TK: We always opine for the good old days. We think we’ve leadnsd from them when in fact we’ve become corrupted from them. It’s more like the demoralizing mediocre old days. A ship of fools with all decks on board.

JS: So do the old memories free you somewhat?

TK: Hopefully. They have in real life. Eventually. Duting the writings of the poems, there was so much addiction. There was so much pain. It was a way out.

JS: How do you feel about the disclaimer from the publisher?

TK: I’d be scared shitless and covering all my bases too. As you know, there is no truth these days other than the one preached by a select few. The walls are crumbling and our defense mechanisms are rendered useless. It’s a very sad state of affairs.

JS: I’m not sure I understand. Do you believe in fake news then?

TK: People think Donald Trump created the fake news mentality. Fact is, he was the only one unfiltered enough to actually state a big truth. Like him or not.

JS: What was your purpose in writing this book of poetry?

TK: Let’s be honest. I’m taking a chance here. My favourite musical artist, Morrissey, has gotten in trouble so many times for showing points of view. He gets called a racist by putting in the brain of a young man who admires the National Front. Of course being a neo-Nazi is inexcusable. But it helps to know why. Everything is a pattern.

JS: A pattern?

TK: Yes. Recruiters always go after the most susceptible. There are recruiters for the army, for menial labour, for prostitution, for drug dealing, for killing. The weak and disenfranchised are easy prey. Through learning about them, perhaps we can help curb the problem. To answer your initial question, my main purpose for this book is for the common folks to experience the joys and tribulations in the fine line between insanity and creativity. They should get into the brain of the nihilistic protagonist and see how his thoughts play a major role in his seclusion. This is what leads and maintains addiction.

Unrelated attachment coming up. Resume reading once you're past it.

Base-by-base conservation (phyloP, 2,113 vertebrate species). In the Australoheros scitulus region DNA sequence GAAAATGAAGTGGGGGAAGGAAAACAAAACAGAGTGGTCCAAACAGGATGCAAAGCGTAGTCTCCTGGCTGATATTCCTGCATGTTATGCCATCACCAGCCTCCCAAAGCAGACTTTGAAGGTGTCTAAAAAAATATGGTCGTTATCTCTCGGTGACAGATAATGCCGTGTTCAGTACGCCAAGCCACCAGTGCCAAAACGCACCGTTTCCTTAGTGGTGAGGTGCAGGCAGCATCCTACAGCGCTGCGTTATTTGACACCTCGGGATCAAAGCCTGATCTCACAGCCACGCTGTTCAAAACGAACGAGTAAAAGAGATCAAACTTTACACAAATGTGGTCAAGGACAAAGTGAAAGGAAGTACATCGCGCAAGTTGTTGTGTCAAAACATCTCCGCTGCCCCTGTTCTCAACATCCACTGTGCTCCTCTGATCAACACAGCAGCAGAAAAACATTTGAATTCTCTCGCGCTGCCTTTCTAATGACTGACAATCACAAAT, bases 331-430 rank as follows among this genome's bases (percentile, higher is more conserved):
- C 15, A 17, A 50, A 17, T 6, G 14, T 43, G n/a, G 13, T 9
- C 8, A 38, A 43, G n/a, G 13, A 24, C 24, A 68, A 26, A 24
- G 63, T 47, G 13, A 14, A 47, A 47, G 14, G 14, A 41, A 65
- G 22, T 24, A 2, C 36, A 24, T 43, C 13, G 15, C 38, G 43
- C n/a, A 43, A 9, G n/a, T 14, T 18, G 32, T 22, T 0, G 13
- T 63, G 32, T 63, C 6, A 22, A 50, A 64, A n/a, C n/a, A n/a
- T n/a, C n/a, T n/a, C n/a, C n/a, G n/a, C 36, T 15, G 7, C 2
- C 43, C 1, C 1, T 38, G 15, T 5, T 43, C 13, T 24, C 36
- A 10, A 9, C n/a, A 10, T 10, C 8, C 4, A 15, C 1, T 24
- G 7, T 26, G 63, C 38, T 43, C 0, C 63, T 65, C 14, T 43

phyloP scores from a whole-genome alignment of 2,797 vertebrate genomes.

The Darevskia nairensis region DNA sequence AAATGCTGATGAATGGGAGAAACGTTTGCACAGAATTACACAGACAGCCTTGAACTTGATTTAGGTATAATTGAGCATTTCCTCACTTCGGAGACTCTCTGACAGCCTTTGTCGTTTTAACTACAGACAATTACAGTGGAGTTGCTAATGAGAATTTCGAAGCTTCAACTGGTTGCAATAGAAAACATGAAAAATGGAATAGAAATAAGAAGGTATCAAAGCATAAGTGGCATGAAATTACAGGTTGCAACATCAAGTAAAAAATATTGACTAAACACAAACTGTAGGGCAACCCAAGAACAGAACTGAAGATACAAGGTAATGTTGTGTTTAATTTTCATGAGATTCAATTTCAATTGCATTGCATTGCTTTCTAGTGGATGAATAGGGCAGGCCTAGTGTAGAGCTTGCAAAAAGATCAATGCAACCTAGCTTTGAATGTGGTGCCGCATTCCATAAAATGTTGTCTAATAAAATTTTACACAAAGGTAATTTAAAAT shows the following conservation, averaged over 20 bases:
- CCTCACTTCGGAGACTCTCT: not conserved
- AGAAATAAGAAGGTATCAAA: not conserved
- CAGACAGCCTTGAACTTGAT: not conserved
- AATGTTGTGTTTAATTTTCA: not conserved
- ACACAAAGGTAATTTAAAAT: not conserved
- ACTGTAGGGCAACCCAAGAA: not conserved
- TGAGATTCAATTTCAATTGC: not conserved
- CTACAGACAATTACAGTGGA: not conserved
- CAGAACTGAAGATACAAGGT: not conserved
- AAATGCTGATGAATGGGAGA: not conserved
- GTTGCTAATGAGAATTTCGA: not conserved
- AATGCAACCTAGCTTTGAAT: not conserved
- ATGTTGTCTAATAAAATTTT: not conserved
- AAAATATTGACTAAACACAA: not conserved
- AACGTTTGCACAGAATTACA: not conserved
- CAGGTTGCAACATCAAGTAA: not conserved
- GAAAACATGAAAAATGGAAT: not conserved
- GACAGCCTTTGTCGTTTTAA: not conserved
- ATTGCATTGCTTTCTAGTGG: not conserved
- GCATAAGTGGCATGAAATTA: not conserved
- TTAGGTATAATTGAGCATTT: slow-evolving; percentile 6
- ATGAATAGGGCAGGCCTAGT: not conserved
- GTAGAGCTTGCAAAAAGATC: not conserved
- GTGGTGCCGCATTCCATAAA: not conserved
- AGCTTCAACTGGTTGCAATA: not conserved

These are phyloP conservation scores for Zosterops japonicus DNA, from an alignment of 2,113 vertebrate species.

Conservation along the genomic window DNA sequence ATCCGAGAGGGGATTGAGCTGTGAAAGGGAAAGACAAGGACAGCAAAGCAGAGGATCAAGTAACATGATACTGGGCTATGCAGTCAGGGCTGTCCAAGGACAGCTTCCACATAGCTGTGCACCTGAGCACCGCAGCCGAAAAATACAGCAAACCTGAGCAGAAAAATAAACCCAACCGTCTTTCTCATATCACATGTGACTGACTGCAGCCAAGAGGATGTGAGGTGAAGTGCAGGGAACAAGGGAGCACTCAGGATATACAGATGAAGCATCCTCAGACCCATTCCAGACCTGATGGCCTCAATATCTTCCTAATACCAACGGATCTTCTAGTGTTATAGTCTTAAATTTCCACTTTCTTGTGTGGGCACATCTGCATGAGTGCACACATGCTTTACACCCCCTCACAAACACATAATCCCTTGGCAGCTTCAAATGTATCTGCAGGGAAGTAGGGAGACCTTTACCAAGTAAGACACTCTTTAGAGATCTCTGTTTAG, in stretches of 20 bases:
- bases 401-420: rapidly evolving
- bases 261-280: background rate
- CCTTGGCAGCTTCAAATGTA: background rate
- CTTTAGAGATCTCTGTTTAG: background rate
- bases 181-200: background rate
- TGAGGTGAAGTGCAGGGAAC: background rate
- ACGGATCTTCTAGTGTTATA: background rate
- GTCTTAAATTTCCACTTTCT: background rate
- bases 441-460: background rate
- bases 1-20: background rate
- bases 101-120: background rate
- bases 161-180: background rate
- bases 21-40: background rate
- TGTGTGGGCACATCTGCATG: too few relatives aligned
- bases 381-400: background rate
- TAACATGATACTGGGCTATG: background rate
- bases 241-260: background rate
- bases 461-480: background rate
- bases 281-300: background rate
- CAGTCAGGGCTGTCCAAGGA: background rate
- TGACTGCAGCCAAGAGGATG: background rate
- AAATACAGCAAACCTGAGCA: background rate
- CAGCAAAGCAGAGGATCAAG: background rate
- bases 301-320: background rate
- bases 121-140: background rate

JS: Any takeaway from this book?

TK: Never think you know anything.

Ted Kouretas describes himself as a postmodern iconoclast bent on showing taboo truths. With this book, he gives us a glimpse.

John Sutter is a PostDoc litarature fellow from the University of Alabama.

Adults in the Room: My Battle with the European and American Deep Establishment—Review

https://www.theguardian.com/books/2017/may/15/adults-in-room-battle-europes-deep-establishment-yanis-varoufakis-review

I’m usually not one for non-fiction. And I’ve never read political fiction. It took a book by a man I admire to make me get curious. It also took the review above to make me pre-order from Amazon. And I was not disappointed. This is better than a riveting novel. I just couldn’t put it down.

The book is written for both the initiated and ghe laymen. And the truth of the corruption is as fulfilling to find out as it is disturbing.

It seems that even the highest-ranking servants of the people only serve the elite—the way democracy was serving them in the days of Ancient Greece, where we had sp much class struggle hidden.

We start thinking in paradigms throughout the book because Yanis serves us lots of them. He goes from historical and mythical parallels to the down and dirty truth while, all the while, serving as an impossible hero in a Greek tragedy. But, unlike Oedipus and his ilk, Varoufakis does nothing wrong.

What we learn is not pretty. In fact, what we learn is downright unjust. Kudos to Varoufakis for being true to himself in the book. Like his real-life persona, he gives us an unbiased view of the proceedings. He has the solutions. But greed for power manages to overcome any democracy.

Let the weak step forward. Let the ones destroying Greece and its people’s dignity get theirs. Yanis Varoufakis, to his credit, ostracises them in style.

Tripoli Restaurant Laval — The Definition of Food Porn